A Case of Acute Pancreatitis Due to Liraglutide

Noe Quesada-Vazquez, Jose Such, Pascale Anglade

Cleveland Clinic Abu habi, Al Falah Street, Al Maryah Island - Abu Dhabi, United Arab Emirates

*Corresponding Author:
Noe Quesada-Vazquez
Cleveland Clinic Abu habi, Al Falah Street
Al Maryah Island - Abu Dhabi
United Arab Emirates
Tel: +971 2 501 9000
E-mail: [email protected]

Received December 11th, 2017 - Accepted January 10th, 2018

Visit for more related articles at JOP. Journal of the Pancreas


Context Liraglutide is a long-acting glucagon-like peptide-1 (GLP-1) analog which has an important role in the management of glucose metabolism. Liraglutide also decreases caloric intake due to a reduction of appetite effect. As a result of such effects, liraglutide was developed for the treatment of type 2 diabetes and weight management. Observational studies and clinical trials data suggest an association between GLP-1 agonist use and acute pancreatitis and it has been suggested that acute pancreatitis is a potential complication of liraglutide therapy. Case report We present a case of acute pancreatitis occurred in a patient treated with liraglutide for weight management. All others potential causes of acute pancreatitis were ruled out. Conclusions Although more studies are needed to demonstrate the direct cause effect relation between liraglutide and acute pancreatitis, the trend of results found in the literature has positioned liraglutide as a potential risk factor of acute pancreatitis.


Acute Disease; etiology; Glucagon-Like Peptide 1; Liraglutide; Pancreatitis


Liraglutide is a long-acting glucagon-like peptide-1 (GLP-1) analog, obtained by derivatizing GLP-1 with a fatty acid side chain [1, 2]. Like native GLP-1, liraglutide has a glucose-dependent stimulation of insulin secretion effect resulting in a regulation of glucose metabolism [2, 3, 4, 5]. Liraglutide also produces an inhibition of small bowel motility [6] and gastric emptying [7], and lowers body weight through decreased caloric intake due to a reduction of appetite effect [4, 8]. As a result of its dual effects on appetite/weight and glucose regulation, liraglutide was developed for the treatment of type 2 diabetes and weight management. Liraglutide 3.0 mg is currently approved for weight management in Australia, Canada, the European Union, Mexico and the USA.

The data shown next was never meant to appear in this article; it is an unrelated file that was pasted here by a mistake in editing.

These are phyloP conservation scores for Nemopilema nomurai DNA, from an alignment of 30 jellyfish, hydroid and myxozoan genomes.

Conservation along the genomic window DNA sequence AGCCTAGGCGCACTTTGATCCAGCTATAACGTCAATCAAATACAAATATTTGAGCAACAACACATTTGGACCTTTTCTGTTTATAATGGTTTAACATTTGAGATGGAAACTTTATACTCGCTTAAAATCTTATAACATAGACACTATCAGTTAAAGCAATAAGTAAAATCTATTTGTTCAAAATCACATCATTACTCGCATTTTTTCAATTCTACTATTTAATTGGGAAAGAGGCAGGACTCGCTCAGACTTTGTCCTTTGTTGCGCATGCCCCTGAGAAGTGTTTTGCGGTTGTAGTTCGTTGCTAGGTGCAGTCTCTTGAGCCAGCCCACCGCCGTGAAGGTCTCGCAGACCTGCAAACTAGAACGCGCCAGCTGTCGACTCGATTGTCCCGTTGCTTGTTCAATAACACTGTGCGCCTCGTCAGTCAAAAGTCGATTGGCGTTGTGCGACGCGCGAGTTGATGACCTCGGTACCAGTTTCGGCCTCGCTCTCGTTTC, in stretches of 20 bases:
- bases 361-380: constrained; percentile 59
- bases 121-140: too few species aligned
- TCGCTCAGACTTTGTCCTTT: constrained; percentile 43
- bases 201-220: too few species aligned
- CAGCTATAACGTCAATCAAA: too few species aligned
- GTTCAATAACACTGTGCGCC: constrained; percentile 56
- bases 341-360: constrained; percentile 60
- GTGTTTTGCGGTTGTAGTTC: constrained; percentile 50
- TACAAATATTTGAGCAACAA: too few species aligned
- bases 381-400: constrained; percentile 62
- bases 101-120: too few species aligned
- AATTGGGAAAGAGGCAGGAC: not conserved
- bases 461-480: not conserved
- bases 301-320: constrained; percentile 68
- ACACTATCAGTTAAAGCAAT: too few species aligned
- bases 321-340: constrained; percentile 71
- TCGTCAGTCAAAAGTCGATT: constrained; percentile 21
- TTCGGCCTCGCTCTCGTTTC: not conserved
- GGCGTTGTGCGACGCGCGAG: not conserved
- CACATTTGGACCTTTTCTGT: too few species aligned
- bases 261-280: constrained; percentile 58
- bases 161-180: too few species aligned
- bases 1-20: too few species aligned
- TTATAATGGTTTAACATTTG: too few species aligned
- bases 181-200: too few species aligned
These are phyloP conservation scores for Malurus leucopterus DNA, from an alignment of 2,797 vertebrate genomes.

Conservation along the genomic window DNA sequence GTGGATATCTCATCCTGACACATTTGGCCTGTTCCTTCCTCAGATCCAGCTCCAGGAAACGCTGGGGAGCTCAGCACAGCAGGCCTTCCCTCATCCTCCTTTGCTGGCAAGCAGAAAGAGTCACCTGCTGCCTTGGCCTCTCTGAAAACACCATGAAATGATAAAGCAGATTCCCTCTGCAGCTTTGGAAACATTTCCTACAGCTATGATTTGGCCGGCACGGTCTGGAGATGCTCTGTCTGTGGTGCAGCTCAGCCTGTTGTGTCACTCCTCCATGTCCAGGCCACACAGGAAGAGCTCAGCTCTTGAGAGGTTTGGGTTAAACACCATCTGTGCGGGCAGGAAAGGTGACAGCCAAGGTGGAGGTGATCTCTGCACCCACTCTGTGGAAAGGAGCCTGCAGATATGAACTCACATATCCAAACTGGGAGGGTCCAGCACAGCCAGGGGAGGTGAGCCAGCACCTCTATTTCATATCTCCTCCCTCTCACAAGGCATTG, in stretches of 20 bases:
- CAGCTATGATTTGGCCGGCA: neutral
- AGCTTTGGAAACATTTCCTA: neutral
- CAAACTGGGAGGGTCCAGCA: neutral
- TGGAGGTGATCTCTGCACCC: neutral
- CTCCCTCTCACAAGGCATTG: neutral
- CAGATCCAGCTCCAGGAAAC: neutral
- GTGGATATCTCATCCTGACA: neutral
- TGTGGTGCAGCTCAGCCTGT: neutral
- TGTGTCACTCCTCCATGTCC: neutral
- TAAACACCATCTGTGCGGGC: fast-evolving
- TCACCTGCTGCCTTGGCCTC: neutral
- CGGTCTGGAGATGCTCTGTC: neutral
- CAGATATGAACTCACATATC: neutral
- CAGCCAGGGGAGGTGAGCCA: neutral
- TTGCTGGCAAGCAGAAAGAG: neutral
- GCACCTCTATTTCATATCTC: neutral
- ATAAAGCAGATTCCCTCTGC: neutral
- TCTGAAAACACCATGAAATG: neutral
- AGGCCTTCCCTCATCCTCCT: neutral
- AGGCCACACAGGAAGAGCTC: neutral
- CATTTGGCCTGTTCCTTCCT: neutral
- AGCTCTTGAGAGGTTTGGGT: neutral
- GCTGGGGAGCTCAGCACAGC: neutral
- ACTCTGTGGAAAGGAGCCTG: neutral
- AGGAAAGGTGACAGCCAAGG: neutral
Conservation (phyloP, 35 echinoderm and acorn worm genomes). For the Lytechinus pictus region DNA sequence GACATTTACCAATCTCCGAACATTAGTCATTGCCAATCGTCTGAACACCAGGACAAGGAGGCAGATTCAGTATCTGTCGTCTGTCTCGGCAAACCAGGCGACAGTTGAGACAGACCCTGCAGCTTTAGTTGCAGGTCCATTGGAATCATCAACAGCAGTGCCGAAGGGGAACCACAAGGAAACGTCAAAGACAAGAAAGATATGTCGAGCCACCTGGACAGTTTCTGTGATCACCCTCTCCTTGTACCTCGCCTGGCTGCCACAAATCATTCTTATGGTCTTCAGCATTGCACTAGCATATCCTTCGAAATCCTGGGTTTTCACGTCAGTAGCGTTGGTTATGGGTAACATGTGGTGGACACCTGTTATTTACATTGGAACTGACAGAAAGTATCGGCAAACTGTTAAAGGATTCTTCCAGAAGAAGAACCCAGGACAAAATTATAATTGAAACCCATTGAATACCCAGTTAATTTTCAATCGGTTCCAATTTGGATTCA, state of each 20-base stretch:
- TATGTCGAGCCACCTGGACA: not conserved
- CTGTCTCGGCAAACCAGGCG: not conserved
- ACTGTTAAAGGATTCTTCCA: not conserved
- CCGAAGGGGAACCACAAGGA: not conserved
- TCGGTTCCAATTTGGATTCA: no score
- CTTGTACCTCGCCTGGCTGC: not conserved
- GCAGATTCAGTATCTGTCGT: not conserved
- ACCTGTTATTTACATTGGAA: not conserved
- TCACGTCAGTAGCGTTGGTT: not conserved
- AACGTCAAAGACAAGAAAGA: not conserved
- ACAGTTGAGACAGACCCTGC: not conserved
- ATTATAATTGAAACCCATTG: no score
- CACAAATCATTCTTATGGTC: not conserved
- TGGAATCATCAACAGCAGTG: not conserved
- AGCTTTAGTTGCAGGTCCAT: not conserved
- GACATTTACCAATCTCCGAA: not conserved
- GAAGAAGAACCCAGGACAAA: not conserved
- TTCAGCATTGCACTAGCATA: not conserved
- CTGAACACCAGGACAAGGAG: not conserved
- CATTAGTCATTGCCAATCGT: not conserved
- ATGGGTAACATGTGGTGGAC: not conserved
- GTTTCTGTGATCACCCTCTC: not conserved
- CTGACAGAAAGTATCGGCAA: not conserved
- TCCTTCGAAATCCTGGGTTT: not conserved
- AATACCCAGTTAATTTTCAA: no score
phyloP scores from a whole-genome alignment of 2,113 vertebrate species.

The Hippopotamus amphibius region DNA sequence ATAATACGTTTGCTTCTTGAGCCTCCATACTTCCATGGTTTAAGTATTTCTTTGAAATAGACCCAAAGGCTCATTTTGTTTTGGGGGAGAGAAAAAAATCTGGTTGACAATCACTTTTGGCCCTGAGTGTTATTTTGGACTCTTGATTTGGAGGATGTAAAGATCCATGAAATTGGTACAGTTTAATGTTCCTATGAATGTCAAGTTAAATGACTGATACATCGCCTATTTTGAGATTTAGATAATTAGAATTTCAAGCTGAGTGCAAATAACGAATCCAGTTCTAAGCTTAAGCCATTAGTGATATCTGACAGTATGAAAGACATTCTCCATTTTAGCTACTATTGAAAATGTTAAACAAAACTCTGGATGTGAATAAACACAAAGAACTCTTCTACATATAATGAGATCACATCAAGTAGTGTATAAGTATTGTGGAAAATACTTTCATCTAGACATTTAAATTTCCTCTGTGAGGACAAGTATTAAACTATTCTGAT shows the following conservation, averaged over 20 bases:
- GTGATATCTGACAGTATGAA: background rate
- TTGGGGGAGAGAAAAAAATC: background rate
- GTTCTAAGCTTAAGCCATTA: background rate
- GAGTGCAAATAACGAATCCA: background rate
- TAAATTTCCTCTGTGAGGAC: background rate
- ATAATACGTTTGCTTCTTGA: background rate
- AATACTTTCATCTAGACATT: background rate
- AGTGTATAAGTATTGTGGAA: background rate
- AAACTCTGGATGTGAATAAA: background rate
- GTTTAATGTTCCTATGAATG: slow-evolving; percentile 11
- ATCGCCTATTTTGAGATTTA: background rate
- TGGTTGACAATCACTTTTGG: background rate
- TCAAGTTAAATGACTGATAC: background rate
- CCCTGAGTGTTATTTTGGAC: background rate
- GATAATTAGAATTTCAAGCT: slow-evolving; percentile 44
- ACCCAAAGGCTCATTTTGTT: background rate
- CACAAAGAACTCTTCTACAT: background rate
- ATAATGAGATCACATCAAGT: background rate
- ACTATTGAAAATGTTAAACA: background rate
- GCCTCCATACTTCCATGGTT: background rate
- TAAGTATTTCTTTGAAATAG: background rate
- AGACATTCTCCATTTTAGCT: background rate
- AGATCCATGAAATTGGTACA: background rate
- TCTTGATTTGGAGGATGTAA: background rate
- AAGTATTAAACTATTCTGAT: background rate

Observational studies and clinical trial data suggest an association between GLP-1 agonist use and acute pancreatitis. At least 13 cases of acute pancreatitis due to liraglutide have been reported [9]. According with this background, has been suggested that acute pancreatitis is a potential complication of liraglutide therapy so that, liraglutide should be used cautiously in patients at risk of pancreatitis. Furthermore, the U.S. Food and Drug Administration (FDA), on its warnings and precautions advices to do not restart liraglutide anymore if pancreatitis is confirmed.


A 44-year-old female (height 164 cm, weight 86 Kg, BMI 31.97) who arrived at the Emergency Department (ED) with a new-onset intolerable abdominal pain in the epigastrium radiated to her back and accompanied with nausea and vomiting. The pain appeared suddenly and lasted two to three hours.

At ED, her serum lipase concentration was found to be extremely elevated (8,150 units/L; normal, 20–90 units/L), as was his serum amylase concentration (958 units/L; normal, 73–393 units/L) and the patient was diagnosed of acute pancreatitis (AP) based on two out three AP diagnostic criteria: characteristic abdominal pain, amylase and/or lipase ≥ 3ULN and/or characteristic findings on pancreas imaging (Figure 1).


Figure 1. Normal pancreatic gland.

No medical conditions other than hypertension. Her previous history was otherwise unremarkable; she did not report any acute or chronic pancreatic disease and denied alcohol use, smoking, toxic habits or taking any other medications, including over-the-counter medications or herbal remedies, potentially associated with pancreatitis. Her home medications included amlodipine 5 mg orally daily but discontinued one year ago because of her blood pressure has been normalized since that time. She had no known medication allergies. No medical history among her family. No history of acute pancreatitis or pancreas disorders in her family. Six months before admission, liraglutide (1.2 mg/day) had been started for the aim of losing weight.